# Namespaces for UDLs

Vittorio Romeo has posted a very detailed trip report from the just-concluded WG21 meeting in Jacksonville, Florida. I’m just going to comment on one very tiny piece of it:

[…] we discussed P0921R0 “Standard Library Compatibility Promises” which, similarly to the previous paper, proposed a set of guidelines that the evolution working groups should follow when debating on potential breaking changes to the Standard Library. The general ideas were agreed upon by everyone, but the second half of the paper was quite controversial. Some of the guidelines for the users, such as

Do not add using namespace std (or any using directive for sub-namespaces of std) to your code.

were overly restrictive. The above, as an example, would prevent UDLs from being usable.

Preliminary reassurance: Notice that if you want to use deeply nested std types, it would still be totally fine — and in fact, recommended! — to use the little-known namespace alias syntax for that purpose:

namespace fs = std::filesystem;

fs::path p("/hello/world.txt");


Okay, so what about UDLs (user-defined literals)? The problem with UDLs is that they are indicated by a single identifier-ish suffix on the end of an integer or string literal:

auto hello = "hello"s;  // defines a variable of type std::string
auto timeout = 1s;  // defines a variable of type std::chrono::seconds


And yes, I deliberately picked the craziest example in the standard library to demonstrate with.

The traditional way to pull these suffixes into scope is with a using-directive:

using namespace std::literals::string_literals;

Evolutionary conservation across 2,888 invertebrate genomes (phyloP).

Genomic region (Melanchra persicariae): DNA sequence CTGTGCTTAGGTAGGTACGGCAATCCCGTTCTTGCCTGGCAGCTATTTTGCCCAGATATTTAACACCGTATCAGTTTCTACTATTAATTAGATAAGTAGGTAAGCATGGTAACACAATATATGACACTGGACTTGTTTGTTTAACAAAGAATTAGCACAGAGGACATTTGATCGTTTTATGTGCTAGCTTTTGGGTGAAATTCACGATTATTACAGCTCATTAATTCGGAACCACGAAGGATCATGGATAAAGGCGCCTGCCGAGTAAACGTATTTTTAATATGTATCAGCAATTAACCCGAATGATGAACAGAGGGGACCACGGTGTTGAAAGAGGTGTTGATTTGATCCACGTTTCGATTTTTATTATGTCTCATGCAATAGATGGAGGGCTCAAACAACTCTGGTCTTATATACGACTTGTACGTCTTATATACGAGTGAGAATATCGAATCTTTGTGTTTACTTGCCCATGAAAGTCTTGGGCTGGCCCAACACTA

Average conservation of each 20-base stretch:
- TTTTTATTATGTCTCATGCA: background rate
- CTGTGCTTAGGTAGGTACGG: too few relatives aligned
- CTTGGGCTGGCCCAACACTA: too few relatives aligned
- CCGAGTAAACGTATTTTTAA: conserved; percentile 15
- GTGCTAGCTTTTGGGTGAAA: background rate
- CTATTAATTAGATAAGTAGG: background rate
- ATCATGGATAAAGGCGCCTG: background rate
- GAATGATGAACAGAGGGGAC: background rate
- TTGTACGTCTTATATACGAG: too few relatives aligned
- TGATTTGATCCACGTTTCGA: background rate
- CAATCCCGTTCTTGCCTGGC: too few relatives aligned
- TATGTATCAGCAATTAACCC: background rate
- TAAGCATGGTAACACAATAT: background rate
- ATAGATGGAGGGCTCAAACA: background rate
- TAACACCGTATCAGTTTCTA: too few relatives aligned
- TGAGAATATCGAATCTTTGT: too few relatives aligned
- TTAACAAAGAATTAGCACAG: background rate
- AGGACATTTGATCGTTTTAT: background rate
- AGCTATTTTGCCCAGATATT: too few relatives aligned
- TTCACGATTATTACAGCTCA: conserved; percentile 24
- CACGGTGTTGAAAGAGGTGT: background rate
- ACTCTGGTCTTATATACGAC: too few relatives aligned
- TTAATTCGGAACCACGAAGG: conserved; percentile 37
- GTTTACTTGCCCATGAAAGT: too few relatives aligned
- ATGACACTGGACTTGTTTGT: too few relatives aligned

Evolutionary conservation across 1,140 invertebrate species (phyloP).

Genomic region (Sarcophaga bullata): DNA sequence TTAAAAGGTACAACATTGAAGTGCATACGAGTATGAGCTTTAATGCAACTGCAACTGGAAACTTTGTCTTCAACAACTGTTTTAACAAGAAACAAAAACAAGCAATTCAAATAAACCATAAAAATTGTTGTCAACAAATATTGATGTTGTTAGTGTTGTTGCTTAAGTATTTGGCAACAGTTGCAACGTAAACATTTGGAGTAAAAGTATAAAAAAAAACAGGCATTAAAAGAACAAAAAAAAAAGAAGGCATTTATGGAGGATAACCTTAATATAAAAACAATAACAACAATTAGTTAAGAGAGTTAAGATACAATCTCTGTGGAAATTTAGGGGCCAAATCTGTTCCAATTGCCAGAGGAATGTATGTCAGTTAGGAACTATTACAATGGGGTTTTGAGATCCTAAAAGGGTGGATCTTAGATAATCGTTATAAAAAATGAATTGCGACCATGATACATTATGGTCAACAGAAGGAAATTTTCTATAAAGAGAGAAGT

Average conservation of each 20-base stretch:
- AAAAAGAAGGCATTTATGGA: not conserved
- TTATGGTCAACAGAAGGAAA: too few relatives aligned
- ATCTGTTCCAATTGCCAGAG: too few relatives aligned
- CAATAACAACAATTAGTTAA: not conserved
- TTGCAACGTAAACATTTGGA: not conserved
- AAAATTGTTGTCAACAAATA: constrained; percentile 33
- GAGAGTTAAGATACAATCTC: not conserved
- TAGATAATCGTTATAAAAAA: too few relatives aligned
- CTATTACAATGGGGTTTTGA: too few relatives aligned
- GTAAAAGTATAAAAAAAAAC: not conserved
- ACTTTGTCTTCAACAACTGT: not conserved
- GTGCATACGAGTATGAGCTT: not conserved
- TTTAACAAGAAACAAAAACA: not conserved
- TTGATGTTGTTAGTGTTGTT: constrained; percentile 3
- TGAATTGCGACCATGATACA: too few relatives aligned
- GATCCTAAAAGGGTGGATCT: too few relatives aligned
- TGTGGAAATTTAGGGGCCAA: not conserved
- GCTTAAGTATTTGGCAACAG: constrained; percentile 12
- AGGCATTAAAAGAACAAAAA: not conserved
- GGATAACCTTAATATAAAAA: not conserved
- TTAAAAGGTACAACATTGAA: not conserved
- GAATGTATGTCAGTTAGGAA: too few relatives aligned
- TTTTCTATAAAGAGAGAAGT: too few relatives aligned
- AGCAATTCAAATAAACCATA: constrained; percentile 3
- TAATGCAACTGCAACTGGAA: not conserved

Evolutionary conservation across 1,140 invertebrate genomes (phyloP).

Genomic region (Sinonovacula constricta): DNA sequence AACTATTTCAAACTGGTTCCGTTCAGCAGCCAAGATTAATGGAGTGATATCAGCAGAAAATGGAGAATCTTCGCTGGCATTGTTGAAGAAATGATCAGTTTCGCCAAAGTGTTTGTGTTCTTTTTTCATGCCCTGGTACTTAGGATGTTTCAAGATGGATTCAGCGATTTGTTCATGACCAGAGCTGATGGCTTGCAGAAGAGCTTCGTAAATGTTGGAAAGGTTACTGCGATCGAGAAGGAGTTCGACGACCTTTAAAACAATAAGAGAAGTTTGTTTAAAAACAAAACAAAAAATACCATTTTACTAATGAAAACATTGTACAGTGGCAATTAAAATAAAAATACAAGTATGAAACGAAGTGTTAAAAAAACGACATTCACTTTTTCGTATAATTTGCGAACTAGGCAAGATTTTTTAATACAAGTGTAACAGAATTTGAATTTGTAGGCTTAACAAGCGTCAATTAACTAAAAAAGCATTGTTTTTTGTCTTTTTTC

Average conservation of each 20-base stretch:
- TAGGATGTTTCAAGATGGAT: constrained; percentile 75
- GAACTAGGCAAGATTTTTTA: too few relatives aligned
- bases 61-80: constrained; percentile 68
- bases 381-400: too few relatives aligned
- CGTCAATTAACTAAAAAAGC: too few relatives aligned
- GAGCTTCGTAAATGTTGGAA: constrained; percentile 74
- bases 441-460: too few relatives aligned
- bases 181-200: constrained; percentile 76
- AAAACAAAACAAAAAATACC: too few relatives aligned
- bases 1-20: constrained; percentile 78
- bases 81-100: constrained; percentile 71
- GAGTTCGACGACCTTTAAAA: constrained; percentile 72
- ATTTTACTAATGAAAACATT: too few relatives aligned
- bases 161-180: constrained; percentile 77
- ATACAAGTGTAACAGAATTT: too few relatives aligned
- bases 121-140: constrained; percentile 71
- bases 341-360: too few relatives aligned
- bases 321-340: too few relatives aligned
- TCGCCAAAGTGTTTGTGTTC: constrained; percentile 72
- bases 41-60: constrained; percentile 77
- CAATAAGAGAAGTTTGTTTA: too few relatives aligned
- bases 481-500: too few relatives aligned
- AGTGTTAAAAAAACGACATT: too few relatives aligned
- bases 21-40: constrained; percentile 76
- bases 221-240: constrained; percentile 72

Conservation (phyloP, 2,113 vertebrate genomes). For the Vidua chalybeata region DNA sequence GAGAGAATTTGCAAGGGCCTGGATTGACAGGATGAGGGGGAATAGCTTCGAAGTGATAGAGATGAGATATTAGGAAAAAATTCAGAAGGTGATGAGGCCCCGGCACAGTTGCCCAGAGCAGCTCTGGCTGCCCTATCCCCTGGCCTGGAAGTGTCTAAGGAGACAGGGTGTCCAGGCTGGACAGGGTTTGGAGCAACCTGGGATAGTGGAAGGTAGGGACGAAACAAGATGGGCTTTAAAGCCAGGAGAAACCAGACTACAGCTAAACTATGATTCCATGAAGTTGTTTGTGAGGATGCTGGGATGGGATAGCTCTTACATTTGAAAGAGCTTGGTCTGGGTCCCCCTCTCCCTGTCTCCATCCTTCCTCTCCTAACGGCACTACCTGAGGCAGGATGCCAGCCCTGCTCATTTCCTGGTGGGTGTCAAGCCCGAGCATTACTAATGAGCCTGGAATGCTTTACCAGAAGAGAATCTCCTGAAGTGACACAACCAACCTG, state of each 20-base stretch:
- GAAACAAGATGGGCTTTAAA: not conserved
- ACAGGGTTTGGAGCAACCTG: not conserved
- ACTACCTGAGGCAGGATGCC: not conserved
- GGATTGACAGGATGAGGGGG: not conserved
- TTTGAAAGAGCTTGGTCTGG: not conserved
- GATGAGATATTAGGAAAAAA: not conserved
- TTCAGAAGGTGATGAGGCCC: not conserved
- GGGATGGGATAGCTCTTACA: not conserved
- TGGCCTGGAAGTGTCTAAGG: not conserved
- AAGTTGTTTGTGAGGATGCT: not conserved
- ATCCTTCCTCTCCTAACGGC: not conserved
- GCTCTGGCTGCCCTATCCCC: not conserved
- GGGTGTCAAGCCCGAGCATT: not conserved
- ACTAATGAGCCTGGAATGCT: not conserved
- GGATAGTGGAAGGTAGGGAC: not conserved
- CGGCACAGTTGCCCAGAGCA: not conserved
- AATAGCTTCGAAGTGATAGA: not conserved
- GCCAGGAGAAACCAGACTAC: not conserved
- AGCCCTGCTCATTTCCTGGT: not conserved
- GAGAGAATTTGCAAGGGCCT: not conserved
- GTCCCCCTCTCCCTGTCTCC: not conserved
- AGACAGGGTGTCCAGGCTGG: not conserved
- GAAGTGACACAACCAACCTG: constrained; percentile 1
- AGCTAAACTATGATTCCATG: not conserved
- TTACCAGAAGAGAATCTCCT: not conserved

auto hello = "hello"s;  // defines a variable of type std::string
auto timeout = 1s;  // does not compile


But if these are global (inline) variables, or otherwise at global scope in a header file, then there is simply no way to get at them without a using-directive. We’re reduced to complicated workarounds such as

namespace detail {
using namespace std::literals;
inline constexpr auto initializer_for_timeout() { return 1s; }
};
inline auto timeout = initializer_for_timeout();


Or, of course, we could write

inline std::seconds timeout(1);


but we’re pretending that we have a plausible use-case for UDLs in the first place. :)

## Namespace all the things

The obvious thing to do here would be to change the core language to permit namespace-qualified UDL suffixes. There are two reasonable syntax options for this:

inline auto timeout = std::1s;  // A
inline auto timeout = 1std::s;  // B


Personally, I’m partial to syntax A, even though it looks pretty funny at first. I initially thought that B would be knocked out immediately, because it would conflict with existing syntax such as

auto negative_one = "hello"s::npos;


But it turns out that that’s a syntax error in today’s C++! The only acceptable way to get at the static members of an object’s type is via ., not via ::. So:

auto negative_one = "hello"s.npos;  // OK


Of course C++ is nothing if not inconsistent:

auto one = 1s.count();  // Error: invalid suffix 's.count' on integer literal


(This happens because any pp-token starting with a digit extends all the way to the next non-period-plus-or-minus punctuation character: 0x1, 1.e10, and 1s.count are all equally treated as pp-numbers by the compiler.)

So anyway. Should someone write a WG21 proposal for namespaced UDL suffixes, so that we can remove that rationale for hanging onto using namespace ... directives in C++ code?

Posted 2018-03-21